The idea is to use HumMod to “streamline clinical trials by using relevant variables from trial participants’ unique physiologies to predict how likely they will be to respond to a given treatment,” Hester said.

Unlike medications, device interventions are difficult to reverse. For example, one experimental hypertension treatment relies on denervation in the kidney. If a participant undergoes the procedure and doesn’t experience a benefit, there’s no way to regrow lost nerves. By pre-screening potential participants, investigators can limit the intervention to those for whom the treatment is most appropriate.

“We are using big data to modernize the clinical trial process,” Pruett said. “These trials are very expensive and can be taxing for participants. Using HumMod to enhance clinical trials would be good for patients and good for companies, making it a win-win for FDA.”

In May, Pruett and a group of industry and nonprofit stakeholders from the United States and Europe met with Senator Thad Cochran to discuss how sophisticated models like HumMod can aid the evaluation of pharmaceuticals and medical devices. One possibility is through in silico, or computer-based, clinical trials. Giving virtual treatments to virtual populations could save time, effort, and enrich in vivo trials, Hester said.

Pruett, standing fourth from right, along with research and industry representatives, met with Sen. Cochran to discuss the potential for in silico clinical trials.
Pruett, back row, fourth from right, and research and industry representatives meet with Cochran, front row center, to discuss the potential for in silico clinical trials.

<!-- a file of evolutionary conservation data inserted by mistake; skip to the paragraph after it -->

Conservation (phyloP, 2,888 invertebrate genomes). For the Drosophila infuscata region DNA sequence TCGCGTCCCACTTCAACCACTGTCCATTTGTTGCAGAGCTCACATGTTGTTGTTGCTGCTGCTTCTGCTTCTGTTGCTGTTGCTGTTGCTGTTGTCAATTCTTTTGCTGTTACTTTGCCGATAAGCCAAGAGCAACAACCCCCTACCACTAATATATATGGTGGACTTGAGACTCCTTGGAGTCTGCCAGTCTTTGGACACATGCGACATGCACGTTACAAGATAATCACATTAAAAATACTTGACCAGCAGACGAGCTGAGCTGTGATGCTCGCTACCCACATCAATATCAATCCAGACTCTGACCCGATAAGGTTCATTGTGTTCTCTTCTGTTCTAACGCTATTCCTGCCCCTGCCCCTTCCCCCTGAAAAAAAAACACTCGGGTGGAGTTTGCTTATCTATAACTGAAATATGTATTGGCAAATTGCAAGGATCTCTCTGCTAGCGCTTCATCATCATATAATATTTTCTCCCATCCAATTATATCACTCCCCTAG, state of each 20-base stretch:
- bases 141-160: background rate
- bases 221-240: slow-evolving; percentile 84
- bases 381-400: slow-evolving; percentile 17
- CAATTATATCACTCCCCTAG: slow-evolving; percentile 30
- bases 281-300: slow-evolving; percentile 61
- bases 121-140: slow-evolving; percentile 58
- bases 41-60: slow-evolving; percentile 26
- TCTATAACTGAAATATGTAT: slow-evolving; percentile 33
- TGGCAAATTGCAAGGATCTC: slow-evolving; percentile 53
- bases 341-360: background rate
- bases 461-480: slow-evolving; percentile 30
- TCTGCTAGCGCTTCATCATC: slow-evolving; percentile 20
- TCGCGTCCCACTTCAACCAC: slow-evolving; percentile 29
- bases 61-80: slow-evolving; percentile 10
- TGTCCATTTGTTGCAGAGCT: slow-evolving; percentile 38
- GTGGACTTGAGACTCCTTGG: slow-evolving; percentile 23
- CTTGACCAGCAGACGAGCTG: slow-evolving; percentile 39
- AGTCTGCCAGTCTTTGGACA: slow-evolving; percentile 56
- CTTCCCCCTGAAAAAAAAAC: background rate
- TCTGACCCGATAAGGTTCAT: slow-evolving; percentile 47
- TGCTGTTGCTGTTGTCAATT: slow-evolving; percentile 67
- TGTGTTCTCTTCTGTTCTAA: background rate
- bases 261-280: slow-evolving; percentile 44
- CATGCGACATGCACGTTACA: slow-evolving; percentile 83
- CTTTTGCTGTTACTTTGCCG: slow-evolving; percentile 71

However, no program can perfectly mimic human biology and behavior. While HumMod works well for “global” physiology, like endocrinology or response to exercise, Pruett said, it can’t simulate targeted responses, like localized inflammation from an injury. But as scientists refine our understanding of the human body, HumMod can be refined to include new functions and fit new assumptions.

Dr. Richard Summers, associate vice chancellor for research and HumMod collaborator, said that the model also has great value to precision medicine.

Dr. Richard Summers

“Precision medicine has generally focused on patient genomics, but [HumMod’s] prediction capacity of the broader integrative dynamics of patient pathophysiology may have more important practical applications in medical management,” Summers said.

HumMod is one of several projects supported by UMMC’s Technology Transfer Office, which aids researchers in obtaining patents, trademarks and other efforts to commercialize their discoveries.

“In this age of rapidly emerging technological advancements, tech transfer efforts by our researchers keep UMMC on the cutting edge of medical innovation,” Summers said.

HumMod and its predecessors have been on that cutting edge for half a century, using math to accelerate medical research.

“We’re working to turn basic science into something that makes a difference for patients,” Pruett said.